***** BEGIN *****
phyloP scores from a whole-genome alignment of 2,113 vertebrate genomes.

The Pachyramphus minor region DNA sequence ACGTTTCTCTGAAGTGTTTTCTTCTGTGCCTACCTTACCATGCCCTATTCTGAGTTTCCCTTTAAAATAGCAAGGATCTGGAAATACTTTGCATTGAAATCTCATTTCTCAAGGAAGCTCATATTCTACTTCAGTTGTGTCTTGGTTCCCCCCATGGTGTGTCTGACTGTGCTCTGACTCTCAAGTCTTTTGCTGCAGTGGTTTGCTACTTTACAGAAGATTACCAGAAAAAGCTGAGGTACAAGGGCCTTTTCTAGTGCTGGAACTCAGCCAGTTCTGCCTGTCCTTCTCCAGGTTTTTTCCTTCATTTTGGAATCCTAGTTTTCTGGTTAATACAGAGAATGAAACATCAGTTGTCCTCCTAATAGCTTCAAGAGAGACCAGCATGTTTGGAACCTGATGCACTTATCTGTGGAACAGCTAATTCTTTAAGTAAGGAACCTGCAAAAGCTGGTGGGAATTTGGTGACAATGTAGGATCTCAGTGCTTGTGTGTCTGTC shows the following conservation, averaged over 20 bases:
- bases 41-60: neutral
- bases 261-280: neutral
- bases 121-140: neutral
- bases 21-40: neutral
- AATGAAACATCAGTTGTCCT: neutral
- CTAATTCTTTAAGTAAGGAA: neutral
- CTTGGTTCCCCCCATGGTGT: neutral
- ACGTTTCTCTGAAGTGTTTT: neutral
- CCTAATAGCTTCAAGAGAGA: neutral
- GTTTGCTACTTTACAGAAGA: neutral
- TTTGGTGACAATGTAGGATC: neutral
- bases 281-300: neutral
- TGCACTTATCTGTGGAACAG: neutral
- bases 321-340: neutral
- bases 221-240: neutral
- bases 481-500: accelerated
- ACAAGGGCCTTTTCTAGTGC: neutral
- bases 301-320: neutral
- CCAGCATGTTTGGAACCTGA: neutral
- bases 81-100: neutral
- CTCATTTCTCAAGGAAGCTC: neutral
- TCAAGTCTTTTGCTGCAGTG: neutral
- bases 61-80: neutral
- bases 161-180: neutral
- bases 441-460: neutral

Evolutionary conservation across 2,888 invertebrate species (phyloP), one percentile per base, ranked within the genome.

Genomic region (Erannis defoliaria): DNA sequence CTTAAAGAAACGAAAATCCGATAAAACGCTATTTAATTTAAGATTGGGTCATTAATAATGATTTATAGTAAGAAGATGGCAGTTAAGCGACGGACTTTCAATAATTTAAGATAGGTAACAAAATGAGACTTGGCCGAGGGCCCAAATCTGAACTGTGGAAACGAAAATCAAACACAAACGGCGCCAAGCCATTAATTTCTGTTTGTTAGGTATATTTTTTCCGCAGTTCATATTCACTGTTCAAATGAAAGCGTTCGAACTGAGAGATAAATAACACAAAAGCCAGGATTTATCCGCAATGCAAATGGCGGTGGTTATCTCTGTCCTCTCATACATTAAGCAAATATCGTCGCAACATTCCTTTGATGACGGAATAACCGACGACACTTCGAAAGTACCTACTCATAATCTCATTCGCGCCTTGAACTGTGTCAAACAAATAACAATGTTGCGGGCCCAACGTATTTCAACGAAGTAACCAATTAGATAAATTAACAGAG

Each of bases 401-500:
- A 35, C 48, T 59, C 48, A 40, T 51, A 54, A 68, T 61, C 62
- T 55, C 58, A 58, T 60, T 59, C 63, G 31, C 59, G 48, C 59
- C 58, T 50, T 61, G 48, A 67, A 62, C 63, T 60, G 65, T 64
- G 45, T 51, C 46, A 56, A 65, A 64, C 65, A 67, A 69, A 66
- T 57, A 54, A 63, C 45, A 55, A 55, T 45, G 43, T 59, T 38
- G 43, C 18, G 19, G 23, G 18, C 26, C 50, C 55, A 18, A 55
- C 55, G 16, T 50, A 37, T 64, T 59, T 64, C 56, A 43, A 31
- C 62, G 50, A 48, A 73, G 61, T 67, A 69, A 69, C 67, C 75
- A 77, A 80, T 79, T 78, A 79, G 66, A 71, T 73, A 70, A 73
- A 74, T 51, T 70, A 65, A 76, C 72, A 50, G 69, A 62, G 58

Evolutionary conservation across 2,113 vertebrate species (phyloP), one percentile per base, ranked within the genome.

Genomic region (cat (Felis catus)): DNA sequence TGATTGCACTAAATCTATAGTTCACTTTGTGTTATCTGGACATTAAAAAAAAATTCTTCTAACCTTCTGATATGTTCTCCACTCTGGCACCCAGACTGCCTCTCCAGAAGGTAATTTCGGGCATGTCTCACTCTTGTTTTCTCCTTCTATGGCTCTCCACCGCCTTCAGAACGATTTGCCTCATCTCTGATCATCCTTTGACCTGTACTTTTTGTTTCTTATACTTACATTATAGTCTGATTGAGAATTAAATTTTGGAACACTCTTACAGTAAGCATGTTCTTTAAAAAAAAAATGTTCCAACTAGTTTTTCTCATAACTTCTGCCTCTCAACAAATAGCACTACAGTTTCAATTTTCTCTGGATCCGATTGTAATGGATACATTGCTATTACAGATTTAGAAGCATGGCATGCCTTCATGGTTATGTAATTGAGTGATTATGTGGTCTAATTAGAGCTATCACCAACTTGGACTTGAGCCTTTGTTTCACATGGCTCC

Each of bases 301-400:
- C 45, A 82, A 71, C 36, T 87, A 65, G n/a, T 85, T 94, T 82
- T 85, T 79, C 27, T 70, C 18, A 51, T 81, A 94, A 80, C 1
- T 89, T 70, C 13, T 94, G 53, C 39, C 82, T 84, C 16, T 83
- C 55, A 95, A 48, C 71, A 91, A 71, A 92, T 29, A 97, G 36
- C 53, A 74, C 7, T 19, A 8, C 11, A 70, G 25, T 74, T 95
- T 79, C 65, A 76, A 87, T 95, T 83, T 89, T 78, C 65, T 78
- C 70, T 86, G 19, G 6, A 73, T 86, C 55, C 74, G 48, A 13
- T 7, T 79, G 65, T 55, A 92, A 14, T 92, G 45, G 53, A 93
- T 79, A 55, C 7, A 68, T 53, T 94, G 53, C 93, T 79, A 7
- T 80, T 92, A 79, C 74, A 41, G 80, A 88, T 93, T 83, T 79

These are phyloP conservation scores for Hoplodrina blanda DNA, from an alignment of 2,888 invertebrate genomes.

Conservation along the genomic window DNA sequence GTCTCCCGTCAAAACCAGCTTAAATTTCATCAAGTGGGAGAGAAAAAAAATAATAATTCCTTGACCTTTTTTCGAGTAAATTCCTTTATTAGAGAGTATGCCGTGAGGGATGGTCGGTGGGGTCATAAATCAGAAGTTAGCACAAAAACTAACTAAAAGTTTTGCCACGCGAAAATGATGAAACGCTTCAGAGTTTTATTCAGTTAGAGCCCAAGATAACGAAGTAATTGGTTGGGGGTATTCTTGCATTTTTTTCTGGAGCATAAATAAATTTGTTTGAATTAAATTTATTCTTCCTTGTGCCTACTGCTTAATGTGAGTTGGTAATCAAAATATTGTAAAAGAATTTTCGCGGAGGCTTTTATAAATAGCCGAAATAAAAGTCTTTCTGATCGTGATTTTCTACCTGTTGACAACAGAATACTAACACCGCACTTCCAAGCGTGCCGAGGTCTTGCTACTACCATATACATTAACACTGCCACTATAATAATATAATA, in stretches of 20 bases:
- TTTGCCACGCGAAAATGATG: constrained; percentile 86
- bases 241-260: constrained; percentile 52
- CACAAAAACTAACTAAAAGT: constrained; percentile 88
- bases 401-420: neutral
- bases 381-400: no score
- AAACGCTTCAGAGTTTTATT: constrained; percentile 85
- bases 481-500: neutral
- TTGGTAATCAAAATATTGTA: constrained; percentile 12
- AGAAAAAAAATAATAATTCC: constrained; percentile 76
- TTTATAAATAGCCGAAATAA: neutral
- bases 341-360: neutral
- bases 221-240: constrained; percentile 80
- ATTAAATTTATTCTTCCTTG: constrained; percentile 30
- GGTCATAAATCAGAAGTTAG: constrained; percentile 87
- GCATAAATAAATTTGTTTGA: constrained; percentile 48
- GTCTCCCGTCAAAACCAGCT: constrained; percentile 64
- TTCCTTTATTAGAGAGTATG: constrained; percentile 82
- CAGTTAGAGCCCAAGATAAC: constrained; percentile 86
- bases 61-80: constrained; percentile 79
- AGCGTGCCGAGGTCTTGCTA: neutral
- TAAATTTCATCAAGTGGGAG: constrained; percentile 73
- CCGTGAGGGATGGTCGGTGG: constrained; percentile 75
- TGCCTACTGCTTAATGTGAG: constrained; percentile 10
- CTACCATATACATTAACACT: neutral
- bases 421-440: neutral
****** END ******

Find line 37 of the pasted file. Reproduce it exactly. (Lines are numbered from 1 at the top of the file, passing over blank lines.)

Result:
- C 55, G 16, T 50, A 37, T 64, T 59, T 64, C 56, A 43, A 31